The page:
In reviewing the record herein, regard must be had for the rules of law which apply to cases of nonsuit and which are clearly stated in Berger v. Lane, 190 Cal. 443, 452-453 [213 P. 45] as follows: "Every favorable inference fairly deducible and every favorable presumption fairly arising from the evidence adduced must be considered as facts proved in favor of the plaintiffs. Where evidence is fairly susceptible of two constructions, or if one of several inferences may reasonably be made, the court must take the view most favorable to the plaintiffs. If contradictory evidence has been given it must be disregarded. ( Estate of Arnold, 147 Cal. 583 [82 P. 252].) The plaintiff must also be given the benefit of every piece of evidence which tends to sustain his averments, and such evidence must be weighed in the light most favorable to plaintiffs' claim. ( Anderson v. Wickliffe, 178 Cal. 120 [ 172 P. 381].) Evidence, whether erroneously admitted or not, if relevant to the issues joined, must be given the credit and benefit of its full probative strength, and any question arising from the fact of variation between the evidence of the witnesses cannot be raised or considered. The evidence must be taken most strongly against the defendant, and if the plaintiff has introduced proof sufficient to make out a prima facie case under the allegations of his complaint the motion, if made upon the close of the case, should be denied. ( Bush v. Wood, 8 Cal.App. 647 [ 97 P. 709]; Estate of Daly, 15 Cal.App. 329 [ 114 P. 787]; Wassermann v. Sloss, 117 Cal. 425 [59 Am.St.Rep. 209, 38 L.R.A. 176, 49 P. 566]; Lassen v. Southern Pac. Co., 173 Cal. 71 [ 159 P. 143]; Kleist v. Priem, 51 Cal.App. 32 [ 196 P. 72].)" See, also, Bosqui v. City of San Bornardino, 2 Cal.2d 747, 760 [ 43 P.2d 547]; Angelus Securities Corp. v. Ball, 20 Cal.App.2d 423, 434-435 [ 67 P.2d 152].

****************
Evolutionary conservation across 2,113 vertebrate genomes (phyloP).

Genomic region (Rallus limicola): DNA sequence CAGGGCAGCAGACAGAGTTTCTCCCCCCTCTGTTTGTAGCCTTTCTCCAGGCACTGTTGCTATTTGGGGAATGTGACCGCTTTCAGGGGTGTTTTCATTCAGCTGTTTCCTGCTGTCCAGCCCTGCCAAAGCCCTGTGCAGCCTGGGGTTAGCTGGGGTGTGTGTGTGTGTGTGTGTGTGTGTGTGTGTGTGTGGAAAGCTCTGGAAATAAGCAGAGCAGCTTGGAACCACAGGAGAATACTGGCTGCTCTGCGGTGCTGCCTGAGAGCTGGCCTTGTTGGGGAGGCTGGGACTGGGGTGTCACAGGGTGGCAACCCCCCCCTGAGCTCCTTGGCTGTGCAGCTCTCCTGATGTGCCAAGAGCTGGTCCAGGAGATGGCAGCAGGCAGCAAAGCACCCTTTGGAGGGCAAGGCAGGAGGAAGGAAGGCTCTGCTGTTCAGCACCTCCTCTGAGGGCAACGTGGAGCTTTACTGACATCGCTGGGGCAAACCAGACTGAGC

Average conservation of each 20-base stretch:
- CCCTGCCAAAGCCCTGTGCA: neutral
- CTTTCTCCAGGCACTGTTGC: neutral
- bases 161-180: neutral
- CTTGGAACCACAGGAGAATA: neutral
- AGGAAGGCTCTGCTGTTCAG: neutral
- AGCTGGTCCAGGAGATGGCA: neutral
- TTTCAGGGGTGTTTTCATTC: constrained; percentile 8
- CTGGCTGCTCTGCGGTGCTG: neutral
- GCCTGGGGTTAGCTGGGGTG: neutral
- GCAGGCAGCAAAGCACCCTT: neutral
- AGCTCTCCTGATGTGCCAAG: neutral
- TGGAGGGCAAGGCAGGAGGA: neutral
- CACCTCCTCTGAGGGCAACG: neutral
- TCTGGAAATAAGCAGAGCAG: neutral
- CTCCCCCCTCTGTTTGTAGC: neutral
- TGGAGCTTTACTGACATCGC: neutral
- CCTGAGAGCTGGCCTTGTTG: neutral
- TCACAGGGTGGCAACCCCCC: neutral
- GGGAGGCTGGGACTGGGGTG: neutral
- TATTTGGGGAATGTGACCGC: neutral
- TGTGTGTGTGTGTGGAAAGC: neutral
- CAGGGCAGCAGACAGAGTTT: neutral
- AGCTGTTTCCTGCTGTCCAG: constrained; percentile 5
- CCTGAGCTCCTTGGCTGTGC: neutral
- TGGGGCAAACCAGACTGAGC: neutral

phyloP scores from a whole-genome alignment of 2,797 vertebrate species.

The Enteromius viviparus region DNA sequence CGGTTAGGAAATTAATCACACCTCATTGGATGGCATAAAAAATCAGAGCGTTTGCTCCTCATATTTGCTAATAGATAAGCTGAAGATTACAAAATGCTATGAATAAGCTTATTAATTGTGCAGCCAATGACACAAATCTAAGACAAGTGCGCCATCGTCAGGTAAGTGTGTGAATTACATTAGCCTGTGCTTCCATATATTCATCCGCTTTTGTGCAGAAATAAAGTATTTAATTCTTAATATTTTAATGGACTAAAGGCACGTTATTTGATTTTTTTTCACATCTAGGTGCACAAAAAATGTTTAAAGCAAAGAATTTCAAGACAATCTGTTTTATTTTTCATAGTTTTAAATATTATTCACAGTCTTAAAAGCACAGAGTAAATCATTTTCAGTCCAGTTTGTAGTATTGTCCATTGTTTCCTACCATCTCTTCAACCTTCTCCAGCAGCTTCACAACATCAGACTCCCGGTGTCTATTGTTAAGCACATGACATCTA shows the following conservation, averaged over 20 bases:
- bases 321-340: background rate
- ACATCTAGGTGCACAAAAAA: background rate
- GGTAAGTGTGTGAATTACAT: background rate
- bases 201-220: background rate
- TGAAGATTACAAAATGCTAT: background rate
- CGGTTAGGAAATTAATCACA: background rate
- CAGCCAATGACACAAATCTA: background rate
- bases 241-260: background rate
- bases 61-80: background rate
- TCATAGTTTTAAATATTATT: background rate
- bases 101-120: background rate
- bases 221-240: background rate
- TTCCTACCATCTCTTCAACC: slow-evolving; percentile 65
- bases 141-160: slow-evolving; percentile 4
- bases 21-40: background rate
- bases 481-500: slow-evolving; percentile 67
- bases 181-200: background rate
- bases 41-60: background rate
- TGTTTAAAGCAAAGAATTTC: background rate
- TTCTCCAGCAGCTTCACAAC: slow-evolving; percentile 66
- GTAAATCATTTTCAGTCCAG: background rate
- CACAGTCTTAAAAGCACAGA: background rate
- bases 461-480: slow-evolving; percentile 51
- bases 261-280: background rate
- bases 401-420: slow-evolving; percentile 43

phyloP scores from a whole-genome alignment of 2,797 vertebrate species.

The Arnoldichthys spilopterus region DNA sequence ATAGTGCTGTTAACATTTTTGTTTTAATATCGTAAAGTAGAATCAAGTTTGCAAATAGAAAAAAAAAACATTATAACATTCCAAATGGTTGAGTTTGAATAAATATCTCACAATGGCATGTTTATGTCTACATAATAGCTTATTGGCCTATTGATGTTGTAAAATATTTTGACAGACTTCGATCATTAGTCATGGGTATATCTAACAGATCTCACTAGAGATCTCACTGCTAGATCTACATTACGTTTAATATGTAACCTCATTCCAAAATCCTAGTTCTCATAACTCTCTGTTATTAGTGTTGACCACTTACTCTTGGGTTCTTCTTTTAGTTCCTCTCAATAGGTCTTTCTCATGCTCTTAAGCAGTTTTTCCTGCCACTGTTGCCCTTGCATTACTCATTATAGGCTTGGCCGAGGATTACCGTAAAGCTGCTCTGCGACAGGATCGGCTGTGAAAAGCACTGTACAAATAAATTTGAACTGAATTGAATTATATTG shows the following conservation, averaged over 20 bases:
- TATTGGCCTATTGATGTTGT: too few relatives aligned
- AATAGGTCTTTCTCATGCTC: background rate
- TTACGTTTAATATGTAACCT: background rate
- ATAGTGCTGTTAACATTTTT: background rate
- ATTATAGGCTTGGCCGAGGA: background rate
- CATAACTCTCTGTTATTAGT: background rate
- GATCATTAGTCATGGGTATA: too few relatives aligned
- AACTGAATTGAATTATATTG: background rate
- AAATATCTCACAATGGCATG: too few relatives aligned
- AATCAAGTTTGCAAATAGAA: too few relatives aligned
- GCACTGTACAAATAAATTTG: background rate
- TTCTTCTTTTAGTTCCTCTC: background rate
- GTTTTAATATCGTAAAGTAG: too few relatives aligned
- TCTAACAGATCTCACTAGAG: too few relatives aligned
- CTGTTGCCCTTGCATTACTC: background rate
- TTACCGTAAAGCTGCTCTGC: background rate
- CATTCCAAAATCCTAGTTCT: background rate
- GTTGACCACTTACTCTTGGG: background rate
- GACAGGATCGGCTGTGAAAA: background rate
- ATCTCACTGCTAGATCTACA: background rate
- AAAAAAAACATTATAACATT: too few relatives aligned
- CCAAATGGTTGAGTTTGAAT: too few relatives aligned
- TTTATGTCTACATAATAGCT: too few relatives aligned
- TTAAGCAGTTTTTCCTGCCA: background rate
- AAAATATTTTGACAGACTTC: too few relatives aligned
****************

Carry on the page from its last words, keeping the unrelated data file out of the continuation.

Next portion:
This action presents questions concerning the liability of directors of a corporation by reason of their conduct of certain loan negotiations. For the complete understanding of the controversial issues involved, it is necessary to recite in some detail the factual background underlying the litigants' respective positions.